Dutch Gap Labor Dispute
General Lee's Constitutional Outlook

Robert E Lee
     It was mid October of 1864 when the Confederate War Department instructed General Robert E. Lee to open correspondence with Lieutenant General Ulysses S. Grant regarding the rules of war pertaining to certain unorthodox decisions his subordinate, Major General Benjamin F. Butler had made in regards to labor in the canal at Dutch Gap.
     By news of Confederate deserters, the Commander of the Army of the James was inclined to believe that a certain number of Negro soldiers were being returned to slavery upon their capture. One such claim of an officer in command of a camp outside of Richmond had a number of these men in his custody and invited slave owners to come forward and reclaim their property. As a result, Dutch Gap became a labor camp for an equal number of Confederate prisoners to those being wrongfully treated in and around Richmond.
     General Lee reminded the General in Chief of the Federal Armies, the Confederate Government's policy toward this particular class of people when captured by his forces. All Negroes in the military service or Naval service of the United States who are not identified as property of the citizens or residents of any Confederate States are certainly regarded as prisoners of war and are proper subjects for exchange. No labor would be exacted from such prisoners from the Confederate authorities. Those Negroes, who owe service to citizens or residents of the Confederate States and who through compulsion, persuasion or of their own accord leave their owners and are placed in the service of the United States military or Naval service, occupy a completely different position.
Dutch Gap
     Nothing had changed constitutionally since the Southern States stepped out of the Union. Black slavery was a guaranteed right to the citizens when the Federal Union was remained one country, through the signing of the Declaration of Independence and into the ratification of the United States Constitution. Those escaping their servitude and enjoining the federal military in the field, if captured, are still property of the Confederate States by constitutional right, which establishes the organic law of the land.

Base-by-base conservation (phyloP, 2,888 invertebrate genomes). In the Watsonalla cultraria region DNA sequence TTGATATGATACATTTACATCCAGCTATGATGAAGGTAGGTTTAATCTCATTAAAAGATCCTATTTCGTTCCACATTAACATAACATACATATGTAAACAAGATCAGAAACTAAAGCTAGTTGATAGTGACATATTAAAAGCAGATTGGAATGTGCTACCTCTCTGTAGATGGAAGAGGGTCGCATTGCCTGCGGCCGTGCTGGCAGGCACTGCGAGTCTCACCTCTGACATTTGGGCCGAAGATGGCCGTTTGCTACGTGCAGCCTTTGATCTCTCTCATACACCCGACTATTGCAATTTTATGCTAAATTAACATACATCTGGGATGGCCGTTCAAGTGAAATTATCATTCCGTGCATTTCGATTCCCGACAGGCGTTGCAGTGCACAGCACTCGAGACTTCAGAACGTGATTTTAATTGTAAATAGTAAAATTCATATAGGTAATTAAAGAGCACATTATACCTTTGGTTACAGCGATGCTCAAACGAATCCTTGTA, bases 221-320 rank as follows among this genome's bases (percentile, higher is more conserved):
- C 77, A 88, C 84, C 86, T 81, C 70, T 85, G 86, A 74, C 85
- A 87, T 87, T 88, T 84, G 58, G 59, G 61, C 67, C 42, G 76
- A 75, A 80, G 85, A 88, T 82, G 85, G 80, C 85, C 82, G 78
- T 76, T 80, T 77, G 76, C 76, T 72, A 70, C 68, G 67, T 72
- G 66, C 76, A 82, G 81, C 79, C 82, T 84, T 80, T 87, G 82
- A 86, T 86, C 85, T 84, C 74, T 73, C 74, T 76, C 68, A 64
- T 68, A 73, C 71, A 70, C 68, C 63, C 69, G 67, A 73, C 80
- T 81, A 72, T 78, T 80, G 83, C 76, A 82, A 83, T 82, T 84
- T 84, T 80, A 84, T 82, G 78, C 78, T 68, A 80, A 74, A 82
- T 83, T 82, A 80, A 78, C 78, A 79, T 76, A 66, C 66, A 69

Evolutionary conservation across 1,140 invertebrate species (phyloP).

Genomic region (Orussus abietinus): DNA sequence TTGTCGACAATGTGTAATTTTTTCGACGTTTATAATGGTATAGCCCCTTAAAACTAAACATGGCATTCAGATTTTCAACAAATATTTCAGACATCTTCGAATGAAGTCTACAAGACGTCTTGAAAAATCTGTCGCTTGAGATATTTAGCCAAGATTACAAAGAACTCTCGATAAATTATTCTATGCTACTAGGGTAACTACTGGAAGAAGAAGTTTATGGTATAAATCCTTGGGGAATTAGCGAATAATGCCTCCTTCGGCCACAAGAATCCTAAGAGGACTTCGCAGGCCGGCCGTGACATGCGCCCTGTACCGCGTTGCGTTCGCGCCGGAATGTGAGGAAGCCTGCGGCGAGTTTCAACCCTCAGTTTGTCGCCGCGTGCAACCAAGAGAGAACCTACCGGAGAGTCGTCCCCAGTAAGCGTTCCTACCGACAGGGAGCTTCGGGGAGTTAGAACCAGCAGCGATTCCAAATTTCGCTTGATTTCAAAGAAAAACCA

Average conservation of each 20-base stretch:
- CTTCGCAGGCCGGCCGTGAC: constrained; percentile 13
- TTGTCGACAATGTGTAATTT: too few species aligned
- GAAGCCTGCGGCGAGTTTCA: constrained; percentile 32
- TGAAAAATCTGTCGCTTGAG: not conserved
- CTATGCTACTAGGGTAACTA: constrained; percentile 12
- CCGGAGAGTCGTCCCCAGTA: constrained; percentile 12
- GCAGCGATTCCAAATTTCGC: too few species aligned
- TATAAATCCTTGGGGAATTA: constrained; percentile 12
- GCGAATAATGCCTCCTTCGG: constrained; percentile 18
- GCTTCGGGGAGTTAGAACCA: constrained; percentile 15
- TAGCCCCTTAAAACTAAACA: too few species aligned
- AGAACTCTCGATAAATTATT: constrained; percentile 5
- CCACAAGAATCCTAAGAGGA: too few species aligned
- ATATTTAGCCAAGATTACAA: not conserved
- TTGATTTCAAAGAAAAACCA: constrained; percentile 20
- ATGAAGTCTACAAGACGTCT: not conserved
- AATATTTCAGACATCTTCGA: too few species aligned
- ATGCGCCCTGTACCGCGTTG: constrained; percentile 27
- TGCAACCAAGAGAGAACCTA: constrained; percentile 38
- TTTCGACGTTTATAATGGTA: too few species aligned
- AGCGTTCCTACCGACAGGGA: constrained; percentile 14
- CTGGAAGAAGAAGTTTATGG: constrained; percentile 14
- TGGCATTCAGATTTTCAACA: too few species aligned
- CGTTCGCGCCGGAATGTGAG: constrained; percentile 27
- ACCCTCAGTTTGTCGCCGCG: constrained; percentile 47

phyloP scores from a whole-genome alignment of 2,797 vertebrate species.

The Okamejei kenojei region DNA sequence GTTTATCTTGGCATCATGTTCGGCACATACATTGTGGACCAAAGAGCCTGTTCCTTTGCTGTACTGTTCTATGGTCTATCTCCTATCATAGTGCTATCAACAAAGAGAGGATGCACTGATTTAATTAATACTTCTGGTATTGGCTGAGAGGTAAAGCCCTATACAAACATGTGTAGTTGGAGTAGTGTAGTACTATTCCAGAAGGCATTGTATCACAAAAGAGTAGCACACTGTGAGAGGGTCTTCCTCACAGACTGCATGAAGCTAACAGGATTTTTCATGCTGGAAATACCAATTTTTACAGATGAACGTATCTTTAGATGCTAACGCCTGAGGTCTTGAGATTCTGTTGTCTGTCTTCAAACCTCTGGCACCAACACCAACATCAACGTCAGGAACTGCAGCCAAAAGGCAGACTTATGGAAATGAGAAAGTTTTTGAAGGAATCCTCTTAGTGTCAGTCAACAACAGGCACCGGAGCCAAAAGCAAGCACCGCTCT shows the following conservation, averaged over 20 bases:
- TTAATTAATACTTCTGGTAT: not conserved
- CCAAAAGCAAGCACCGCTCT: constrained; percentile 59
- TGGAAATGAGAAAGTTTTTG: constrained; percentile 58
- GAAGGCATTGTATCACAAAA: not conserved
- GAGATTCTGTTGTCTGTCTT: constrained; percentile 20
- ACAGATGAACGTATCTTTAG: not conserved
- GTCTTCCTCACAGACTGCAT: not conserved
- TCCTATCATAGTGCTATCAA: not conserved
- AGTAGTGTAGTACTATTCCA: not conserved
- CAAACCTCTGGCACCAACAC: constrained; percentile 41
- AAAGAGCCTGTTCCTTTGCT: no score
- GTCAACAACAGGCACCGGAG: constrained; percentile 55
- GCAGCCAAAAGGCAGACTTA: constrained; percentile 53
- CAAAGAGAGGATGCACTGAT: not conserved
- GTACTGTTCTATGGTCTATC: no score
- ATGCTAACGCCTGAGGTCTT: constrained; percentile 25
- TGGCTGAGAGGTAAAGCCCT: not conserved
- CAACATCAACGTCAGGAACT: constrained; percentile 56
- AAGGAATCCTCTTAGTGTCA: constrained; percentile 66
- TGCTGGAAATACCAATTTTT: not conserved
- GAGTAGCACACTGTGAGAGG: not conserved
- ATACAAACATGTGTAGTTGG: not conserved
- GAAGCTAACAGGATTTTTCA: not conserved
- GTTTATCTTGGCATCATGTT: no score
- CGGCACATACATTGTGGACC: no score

Black Soldier
     General Lee further pointed out that during the Revolutionary War against Britain, the Continental Army likewise employed slaves as soldiers; those captured by the British Forces, when exchanged were likewise returned to their masters. Bound by the same constitutional obligations, the obtaining or abduction of the Negro slave into the services of the United States Army does not preclude that individual being returned to his rightful owner when captured.
Confederate Prisoners
     The Negroes that Major General Benjamin Butler was referring to, fifty nine in all were discovered to be former slaves. It was these former slaves that had been sent to work upon the fortifications about Richmond. The affidavits of James F. Knight, Company F, Fifty ninth Virginia Regiment and Chapman Dinking of the Thirty eighth North Carolina, two deserters, were forwarded along as proof that the Negroes viewed by them were obtained from Libby Prison and put to work on the fortifications at Fort Gilmer. As a result of these things, the commanding general approved of the retaliatory orders proposed by his army commander.

     In the employment of these slaves, the Commander, Army of Northern Virginia felt obligated to inform his federal counterpart that these Negroes were not in any way exposed to any shelling or small arms fire between the hostile lines. Yet, the employment of his soldiers as laborers in Dutch Gap left them well within range of the Confederate guns.
Dutch Gap
     By receipt of General Lee's correspondence, Lieutenant General Grant became convinced that the federal soldiers captured would be withdrawn from the entrenchments at Fort Gilmer and respectfully ordered Major General Benjamin Butler to withdraw the Confederate prisoners from Dutch Gap. The slavery question was a political issue of which the General in Chief would not comment on. In regards to the right of the Confederate citizen having their property returned to them, General Grant informed General Lee that he refused to argue the facts in that case, therefore he left it alone.

     Until the conflict came to a termination, the federals would not dispute constitutional issues in territory held by a belligerent force still obligated to defend what the law itself had guaranteed them over the past seventy seven years. These black prisoners, positively identified as property belonging to Southern citizens were fair game to be returned from hence they came. Although trained to wear the federal blue, pending their status prior, the Negro soldier would have to content himself with rolling the dice and taking the chance, was he to be treated with the honor of a combatant, or languished to submit once again to that from which he escaped.

Dan (Aldie) Daniel Moran
© 2005

Editors Note: Mr.Moran is a feature writer on the US-Civilwar.com writers staff. He may be contacted with your questions, ideas and requests at dmoran@us-civilwars.net